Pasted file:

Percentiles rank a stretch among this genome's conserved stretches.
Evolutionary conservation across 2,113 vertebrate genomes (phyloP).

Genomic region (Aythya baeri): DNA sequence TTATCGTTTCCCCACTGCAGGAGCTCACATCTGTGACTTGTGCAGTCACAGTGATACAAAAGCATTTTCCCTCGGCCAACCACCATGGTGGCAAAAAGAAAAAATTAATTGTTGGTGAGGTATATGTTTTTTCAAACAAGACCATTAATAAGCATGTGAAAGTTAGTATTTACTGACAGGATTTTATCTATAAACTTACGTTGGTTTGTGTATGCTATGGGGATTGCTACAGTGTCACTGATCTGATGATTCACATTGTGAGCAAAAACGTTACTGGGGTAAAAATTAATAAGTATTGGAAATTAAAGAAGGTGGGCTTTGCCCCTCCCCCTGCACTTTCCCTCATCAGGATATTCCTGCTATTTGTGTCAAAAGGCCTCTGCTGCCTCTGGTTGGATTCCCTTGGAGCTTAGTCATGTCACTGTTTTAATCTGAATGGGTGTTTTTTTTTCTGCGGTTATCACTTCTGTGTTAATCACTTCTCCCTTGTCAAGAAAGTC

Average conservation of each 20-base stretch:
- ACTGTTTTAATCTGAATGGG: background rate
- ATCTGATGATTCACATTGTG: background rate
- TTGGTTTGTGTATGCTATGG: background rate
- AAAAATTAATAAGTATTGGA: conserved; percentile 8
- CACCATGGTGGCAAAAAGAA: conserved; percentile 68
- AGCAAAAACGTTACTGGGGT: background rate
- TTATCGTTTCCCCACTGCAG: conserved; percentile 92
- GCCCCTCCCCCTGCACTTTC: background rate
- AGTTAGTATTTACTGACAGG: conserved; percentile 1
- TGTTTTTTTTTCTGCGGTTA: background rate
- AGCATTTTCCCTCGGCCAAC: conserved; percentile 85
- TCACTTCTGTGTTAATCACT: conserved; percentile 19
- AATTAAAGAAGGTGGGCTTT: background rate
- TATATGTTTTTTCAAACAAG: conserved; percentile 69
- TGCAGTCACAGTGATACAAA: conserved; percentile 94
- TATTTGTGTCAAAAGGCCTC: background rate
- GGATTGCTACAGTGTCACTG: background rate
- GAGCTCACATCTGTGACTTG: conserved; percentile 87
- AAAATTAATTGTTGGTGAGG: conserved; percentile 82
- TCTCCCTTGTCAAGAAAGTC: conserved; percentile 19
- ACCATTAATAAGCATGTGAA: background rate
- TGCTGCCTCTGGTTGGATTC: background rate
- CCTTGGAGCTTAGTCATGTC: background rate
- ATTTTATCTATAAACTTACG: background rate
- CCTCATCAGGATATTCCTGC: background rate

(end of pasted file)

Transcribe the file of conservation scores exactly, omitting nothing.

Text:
Percentiles rank a stretch among this genome's conserved stretches.
Evolutionary conservation across 2,113 vertebrate genomes (phyloP).

Genomic region (Aythya baeri): DNA sequence TTATCGTTTCCCCACTGCAGGAGCTCACATCTGTGACTTGTGCAGTCACAGTGATACAAAAGCATTTTCCCTCGGCCAACCACCATGGTGGCAAAAAGAAAAAATTAATTGTTGGTGAGGTATATGTTTTTTCAAACAAGACCATTAATAAGCATGTGAAAGTTAGTATTTACTGACAGGATTTTATCTATAAACTTACGTTGGTTTGTGTATGCTATGGGGATTGCTACAGTGTCACTGATCTGATGATTCACATTGTGAGCAAAAACGTTACTGGGGTAAAAATTAATAAGTATTGGAAATTAAAGAAGGTGGGCTTTGCCCCTCCCCCTGCACTTTCCCTCATCAGGATATTCCTGCTATTTGTGTCAAAAGGCCTCTGCTGCCTCTGGTTGGATTCCCTTGGAGCTTAGTCATGTCACTGTTTTAATCTGAATGGGTGTTTTTTTTTCTGCGGTTATCACTTCTGTGTTAATCACTTCTCCCTTGTCAAGAAAGTC

Average conservation of each 20-base stretch:
- ACTGTTTTAATCTGAATGGG: background rate
- ATCTGATGATTCACATTGTG: background rate
- TTGGTTTGTGTATGCTATGG: background rate
- AAAAATTAATAAGTATTGGA: conserved; percentile 8
- CACCATGGTGGCAAAAAGAA: conserved; percentile 68
- AGCAAAAACGTTACTGGGGT: background rate
- TTATCGTTTCCCCACTGCAG: conserved; percentile 92
- GCCCCTCCCCCTGCACTTTC: background rate
- AGTTAGTATTTACTGACAGG: conserved; percentile 1
- TGTTTTTTTTTCTGCGGTTA: background rate
- AGCATTTTCCCTCGGCCAAC: conserved; percentile 85
- TCACTTCTGTGTTAATCACT: conserved; percentile 19
- AATTAAAGAAGGTGGGCTTT: background rate
- TATATGTTTTTTCAAACAAG: conserved; percentile 69
- TGCAGTCACAGTGATACAAA: conserved; percentile 94
- TATTTGTGTCAAAAGGCCTC: background rate
- GGATTGCTACAGTGTCACTG: background rate
- GAGCTCACATCTGTGACTTG: conserved; percentile 87
- AAAATTAATTGTTGGTGAGG: conserved; percentile 82
- TCTCCCTTGTCAAGAAAGTC: conserved; percentile 19
- ACCATTAATAAGCATGTGAA: background rate
- TGCTGCCTCTGGTTGGATTC: background rate
- CCTTGGAGCTTAGTCATGTC: background rate
- ATTTTATCTATAAACTTACG: background rate
- CCTCATCAGGATATTCCTGC: background rate